For certain topics there will be additional handouts during classes.

Exercises

Every week, an exercise will be made available online for download. This exercise will consist of several problems that need to be solved at home and handed in during the class of the following week. A model solution will be available online afterwards.

We believe the exercises to be extremely important and crucial to the understanding of the course. They also serve as a preparation for the mid-term and final exams and we therefore highly recommend to solve them. To pass the course you need to hand in at least 10 exercises.

Exams

There will be a mid-term exam (two hours) and a final exam (three hours). The exams are going to be open-book. Details about the covered material in the mid-term exam will be published in due time. The final exam will cover everything taught in class.

Moreover, in regular intervals we will make quizzes about the material taught in the previous weeks. A quiz lasts for 10 minutes only and is closed-book.

Grading

The grade will be an average of

  • the homework (20%),
  • the 6 quizzes (20%),
  • the mid-term exam (20%), and
  • the final exam (40%).

The grade of the homework will not be based on the correctness of the answers, but rather on the effort the student shows in trying to solve them. This course is worth 3 credits.

Special Remarks

The course is taught in parallel in two classes: one class is taught in Chinese, one class is taught in English. We will try to keep the courses pretty much synchronized. In particular, all exercises, handouts, the quizzes, the mid-term, and the final exam will be identical in both classes and written in English only.

Time Table

W Date Topic Handouts Exercise (due on) Solutions Comments
1 24 Feb. Introduction; review: modulation schemes, PAM, signal-space representation Syllabus (Version 3) Exercise 1 (3 Mar.)    
  26 Feb. Review: matched filter, Nyquist criterion, demodulation in noise Nyquist Criterion  
 
2 3 Mar. Review: hypothesis testing, Gaussian RV, MAP, ML Gaussian Distribution Exercise 2 (10 Mar.)    
  5 Mar. Review: hypothesis testing, Gaussian RV, MAP, ML, probability of error, power spectral density (PSD) of PAM Hypothesis Testing   Solutions 1  
3 10 Mar. Review: sampling theorem; modulation in passband, QAM Power Spectral Density Exercise 3 (17 Mar.)    
  12 Mar. Quiz 1
Modulation in passband, QAM, probability of error, PSD of QAM, CAP
Passband Signals and their Representation   Solutions 2  
4 17 Mar. CAP, BPSK, QPSK, offset QPSK, Pi/4-shifted QPSK, M-ary PSK, classification of modulation schemes   Exercise 4 (24 Mar.)    
  19 Mar. FSK, MSK     Solutions 3  
5 24 Mar. MSK, CPM, MFSK, noncoherent detection   Exercise 5 (31 Mar.)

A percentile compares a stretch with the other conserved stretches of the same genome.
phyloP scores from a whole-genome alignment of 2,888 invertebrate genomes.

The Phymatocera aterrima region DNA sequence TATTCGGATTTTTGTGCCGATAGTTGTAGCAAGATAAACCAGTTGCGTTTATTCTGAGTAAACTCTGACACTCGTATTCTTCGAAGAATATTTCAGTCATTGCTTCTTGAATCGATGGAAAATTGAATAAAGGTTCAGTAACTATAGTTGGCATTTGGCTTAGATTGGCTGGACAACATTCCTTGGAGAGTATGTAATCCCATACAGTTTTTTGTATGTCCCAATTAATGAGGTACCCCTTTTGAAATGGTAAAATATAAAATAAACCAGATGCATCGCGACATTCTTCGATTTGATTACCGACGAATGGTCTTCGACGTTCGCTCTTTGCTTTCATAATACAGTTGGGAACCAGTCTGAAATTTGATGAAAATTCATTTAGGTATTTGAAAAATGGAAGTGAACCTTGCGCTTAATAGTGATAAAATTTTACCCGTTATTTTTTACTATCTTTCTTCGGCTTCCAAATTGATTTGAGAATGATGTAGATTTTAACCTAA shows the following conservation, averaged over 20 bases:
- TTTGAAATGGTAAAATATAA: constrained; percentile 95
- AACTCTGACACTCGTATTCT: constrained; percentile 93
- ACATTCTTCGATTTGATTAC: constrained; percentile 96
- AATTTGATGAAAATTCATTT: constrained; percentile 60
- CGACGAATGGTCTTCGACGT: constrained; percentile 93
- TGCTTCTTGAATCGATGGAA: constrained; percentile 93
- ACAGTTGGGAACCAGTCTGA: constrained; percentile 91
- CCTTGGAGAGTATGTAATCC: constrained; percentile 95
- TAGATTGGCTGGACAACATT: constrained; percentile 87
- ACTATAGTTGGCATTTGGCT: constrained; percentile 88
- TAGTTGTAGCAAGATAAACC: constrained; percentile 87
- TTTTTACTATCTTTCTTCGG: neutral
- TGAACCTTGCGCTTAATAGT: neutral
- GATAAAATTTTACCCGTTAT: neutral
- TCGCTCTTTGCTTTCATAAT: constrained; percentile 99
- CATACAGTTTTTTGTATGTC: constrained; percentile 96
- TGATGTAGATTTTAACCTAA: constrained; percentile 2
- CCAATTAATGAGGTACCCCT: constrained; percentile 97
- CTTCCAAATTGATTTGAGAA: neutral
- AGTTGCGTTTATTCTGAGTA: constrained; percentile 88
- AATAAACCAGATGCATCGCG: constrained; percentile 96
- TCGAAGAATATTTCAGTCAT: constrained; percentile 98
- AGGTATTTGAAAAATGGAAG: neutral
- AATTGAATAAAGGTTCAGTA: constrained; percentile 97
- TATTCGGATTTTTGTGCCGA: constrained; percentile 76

26 Mar. Quiz 2
Noncoherent BFSK, noncoherent matched filter, DPSK
    Solutions 4  
6 31 Mar. Voiceband modems   Exercise 6 (7 Apr.)    
  2 Apr. No lecture (Holiday)     Solutions 5  
7 7 Apr. Multichannel modulation, loading, waterfilling   Exercise 7 (corrected version) (14 Apr.)    
  9 Apr. Discrete multitone, OFDM, synchronization     Solutions 6  
8 14 Apr. Synchronization   Exercise 8 (21 Apr.)    
  16 Apr. Quiz 3
Synchronization, spread-spectrum modulation, pseudo-noise sequences, LFSR
LFSR (only for interested students)   Solutions 7 (corrected version) The handout LFSR is not part of the exam material
9 21 Apr. Direct-sequence spread-spectrum coherent BPSK   Exercise 9 (5 May)    
  23 Apr. Direct-sequence spread-spectrum coherent BPSK, frequency hopping spread spectrum     Solutions 8  
10 28 Apr. Multiple access techniques, free space propagation model, noise figure  
   
  30 Apr. Mid-Term Exam    
 
11 5 May Noise figure, radio link analysis, wireless communications, propagation effects: multipath, Doppler effect   Exercise 10 (12 May)    
  7 May Propagation effects: multipath, Doppler effect, WSSUS, delay-Doppler spreading function, scattering function     Solutions 9  
12 12 May Scattering function, classification of fading channels   Exercise 11 (19 May)    
  14 May Quiz 4
Diversity: example Rayleigh fading, time diversity
    Solutions 10  
13 19 May Time diversity   Exercise 12 (26 May, corrected version)    
  21 May Time diversity, frequency diversity     Solutions 11  
14 26 May Frequency diversity, speech coding: PCM, DPCM, DM   Exercise 13 (2 Jun.)    
  28 May No lecture (Holiday)     Solutions 12 (corrected version)  
15 2 Jun. Spectral waveform coding, model based coding, Shannon's measure of information: entropy, mutual information   Exercise 14 (9 Jun.)    
  4 Jun. Quiz 5
Efficient coding of a single random variable, Shannon-Fano coding, Huffman coding, source coding theorem for a DMS and block parser
    Solutions 13  
16 9 Jun. Coding for a noisy digital channel, channel capacity, channel coding theorem   Exercise 15 (16 Jun.)    
  11 Jun. Capacity of an AWGN channel, block codes, Hamming distance, linear block codes, parity-check codes    
Class evaluation online until June 26
17 16 Jun. Convolutional codes, Viterbi algorithm, finding a metric   Exercise 16 (23 Jun.) Solutions 14  
  18 Jun. Quiz 6
Turbo codes, LDPC codes
    Solutions 15  
18 23 Jun. Repetition, time for questions  
Solutions 16
Solution to Quiz 6
 
  25 Jun. Final Exam    
ATTENTION: This is a 3 hours exam: 15:40–18:30

-||-   _|_ _|_     /    __|__   Stefan M. Moser
[-]     --__|__   /__\    /__   Senior Researcher & Lecturer, ETH Zurich, Switzerland
_|_     -- --|-    _     /  /   Adj. Professor, National Chiao Tung University (NCTU), Taiwan
/ \     []  \|    |_|   / \/    Web: http://moser-isi.ethz.ch/


Last modified: Fri Jun 26 08:32:50 UTC+8 2009